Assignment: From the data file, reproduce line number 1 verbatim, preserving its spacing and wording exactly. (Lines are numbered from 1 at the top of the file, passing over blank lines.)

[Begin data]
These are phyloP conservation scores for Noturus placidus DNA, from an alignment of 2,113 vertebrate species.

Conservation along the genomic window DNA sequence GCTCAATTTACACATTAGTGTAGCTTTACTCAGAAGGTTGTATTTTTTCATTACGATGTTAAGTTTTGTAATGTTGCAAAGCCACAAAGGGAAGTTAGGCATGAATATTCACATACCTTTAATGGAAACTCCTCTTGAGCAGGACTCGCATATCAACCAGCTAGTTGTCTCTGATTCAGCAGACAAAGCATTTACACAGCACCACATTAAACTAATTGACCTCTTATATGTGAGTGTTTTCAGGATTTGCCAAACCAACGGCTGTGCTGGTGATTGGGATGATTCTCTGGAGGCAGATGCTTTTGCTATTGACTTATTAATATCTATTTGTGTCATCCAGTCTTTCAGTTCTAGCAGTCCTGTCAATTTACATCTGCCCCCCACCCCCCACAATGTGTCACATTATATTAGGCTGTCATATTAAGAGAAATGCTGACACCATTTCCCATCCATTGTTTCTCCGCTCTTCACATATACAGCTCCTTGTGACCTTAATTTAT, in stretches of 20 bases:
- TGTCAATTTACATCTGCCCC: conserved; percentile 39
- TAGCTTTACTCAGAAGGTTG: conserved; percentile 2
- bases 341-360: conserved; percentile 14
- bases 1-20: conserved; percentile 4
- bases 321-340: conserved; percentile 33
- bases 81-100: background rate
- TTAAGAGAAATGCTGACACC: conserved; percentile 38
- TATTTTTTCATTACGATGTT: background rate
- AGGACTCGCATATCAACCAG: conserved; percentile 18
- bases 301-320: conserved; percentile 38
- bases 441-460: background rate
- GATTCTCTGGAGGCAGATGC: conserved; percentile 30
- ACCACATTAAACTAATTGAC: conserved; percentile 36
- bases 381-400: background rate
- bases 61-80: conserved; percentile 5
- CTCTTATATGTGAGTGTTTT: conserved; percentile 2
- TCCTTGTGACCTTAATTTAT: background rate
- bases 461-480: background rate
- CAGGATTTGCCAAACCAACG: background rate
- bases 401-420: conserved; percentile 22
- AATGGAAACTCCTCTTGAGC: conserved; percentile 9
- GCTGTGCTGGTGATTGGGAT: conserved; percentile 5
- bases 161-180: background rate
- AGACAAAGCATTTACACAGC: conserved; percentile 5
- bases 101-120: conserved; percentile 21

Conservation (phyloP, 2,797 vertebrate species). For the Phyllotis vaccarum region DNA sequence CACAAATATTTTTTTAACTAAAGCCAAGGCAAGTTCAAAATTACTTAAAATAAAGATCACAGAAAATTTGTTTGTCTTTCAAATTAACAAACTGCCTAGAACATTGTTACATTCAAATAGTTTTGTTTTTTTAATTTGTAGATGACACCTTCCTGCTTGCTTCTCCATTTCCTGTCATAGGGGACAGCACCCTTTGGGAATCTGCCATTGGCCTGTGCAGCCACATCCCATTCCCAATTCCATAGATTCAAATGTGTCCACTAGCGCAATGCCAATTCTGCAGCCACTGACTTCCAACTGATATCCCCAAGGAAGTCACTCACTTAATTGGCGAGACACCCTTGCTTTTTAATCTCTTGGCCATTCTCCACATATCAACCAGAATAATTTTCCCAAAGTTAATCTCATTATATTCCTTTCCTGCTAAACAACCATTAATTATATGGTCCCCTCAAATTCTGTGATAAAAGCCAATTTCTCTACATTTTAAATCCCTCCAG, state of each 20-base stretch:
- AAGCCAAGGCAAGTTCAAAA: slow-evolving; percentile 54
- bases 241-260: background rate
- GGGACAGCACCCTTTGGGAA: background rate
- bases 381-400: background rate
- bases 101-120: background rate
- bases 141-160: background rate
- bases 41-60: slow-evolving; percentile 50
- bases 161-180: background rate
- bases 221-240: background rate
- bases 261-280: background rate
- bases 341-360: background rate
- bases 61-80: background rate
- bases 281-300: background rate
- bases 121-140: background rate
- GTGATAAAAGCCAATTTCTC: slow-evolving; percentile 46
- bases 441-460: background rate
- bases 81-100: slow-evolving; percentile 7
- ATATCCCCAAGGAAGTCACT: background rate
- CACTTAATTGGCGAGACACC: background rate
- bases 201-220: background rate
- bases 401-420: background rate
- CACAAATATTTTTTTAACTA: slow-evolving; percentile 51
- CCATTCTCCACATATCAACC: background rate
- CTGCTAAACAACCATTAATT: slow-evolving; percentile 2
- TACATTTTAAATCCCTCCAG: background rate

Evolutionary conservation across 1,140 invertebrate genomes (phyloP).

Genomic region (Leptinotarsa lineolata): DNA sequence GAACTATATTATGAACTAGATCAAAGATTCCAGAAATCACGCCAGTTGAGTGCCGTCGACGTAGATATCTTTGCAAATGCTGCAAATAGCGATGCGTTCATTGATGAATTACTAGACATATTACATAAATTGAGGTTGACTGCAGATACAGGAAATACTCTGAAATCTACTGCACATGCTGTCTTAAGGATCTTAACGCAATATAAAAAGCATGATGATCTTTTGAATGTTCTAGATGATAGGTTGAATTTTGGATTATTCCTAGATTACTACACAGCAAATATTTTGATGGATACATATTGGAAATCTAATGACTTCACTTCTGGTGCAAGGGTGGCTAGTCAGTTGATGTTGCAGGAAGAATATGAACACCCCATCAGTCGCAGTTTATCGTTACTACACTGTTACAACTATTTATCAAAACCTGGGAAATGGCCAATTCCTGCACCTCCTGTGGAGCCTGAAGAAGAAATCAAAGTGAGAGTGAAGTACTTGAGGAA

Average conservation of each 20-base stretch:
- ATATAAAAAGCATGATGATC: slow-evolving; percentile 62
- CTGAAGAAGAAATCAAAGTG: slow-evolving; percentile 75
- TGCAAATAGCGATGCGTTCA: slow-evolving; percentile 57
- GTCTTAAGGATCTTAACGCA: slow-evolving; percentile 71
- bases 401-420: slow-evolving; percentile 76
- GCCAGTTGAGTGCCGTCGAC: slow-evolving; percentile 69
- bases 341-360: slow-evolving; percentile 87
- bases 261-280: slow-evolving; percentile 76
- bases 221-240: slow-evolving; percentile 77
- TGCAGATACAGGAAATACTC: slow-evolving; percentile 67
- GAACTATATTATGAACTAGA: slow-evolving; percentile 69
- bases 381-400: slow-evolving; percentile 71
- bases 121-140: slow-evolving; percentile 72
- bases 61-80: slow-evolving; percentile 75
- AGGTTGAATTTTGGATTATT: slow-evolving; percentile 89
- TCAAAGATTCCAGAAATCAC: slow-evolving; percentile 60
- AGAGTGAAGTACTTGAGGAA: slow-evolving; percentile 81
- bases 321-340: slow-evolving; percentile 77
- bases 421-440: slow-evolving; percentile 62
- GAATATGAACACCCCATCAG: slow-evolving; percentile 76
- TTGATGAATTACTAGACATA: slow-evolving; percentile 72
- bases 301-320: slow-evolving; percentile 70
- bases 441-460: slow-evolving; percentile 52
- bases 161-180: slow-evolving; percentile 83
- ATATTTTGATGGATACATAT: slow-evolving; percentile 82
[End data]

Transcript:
These are phyloP conservation scores for Noturus placidus DNA, from an alignment of 2,113 vertebrate species.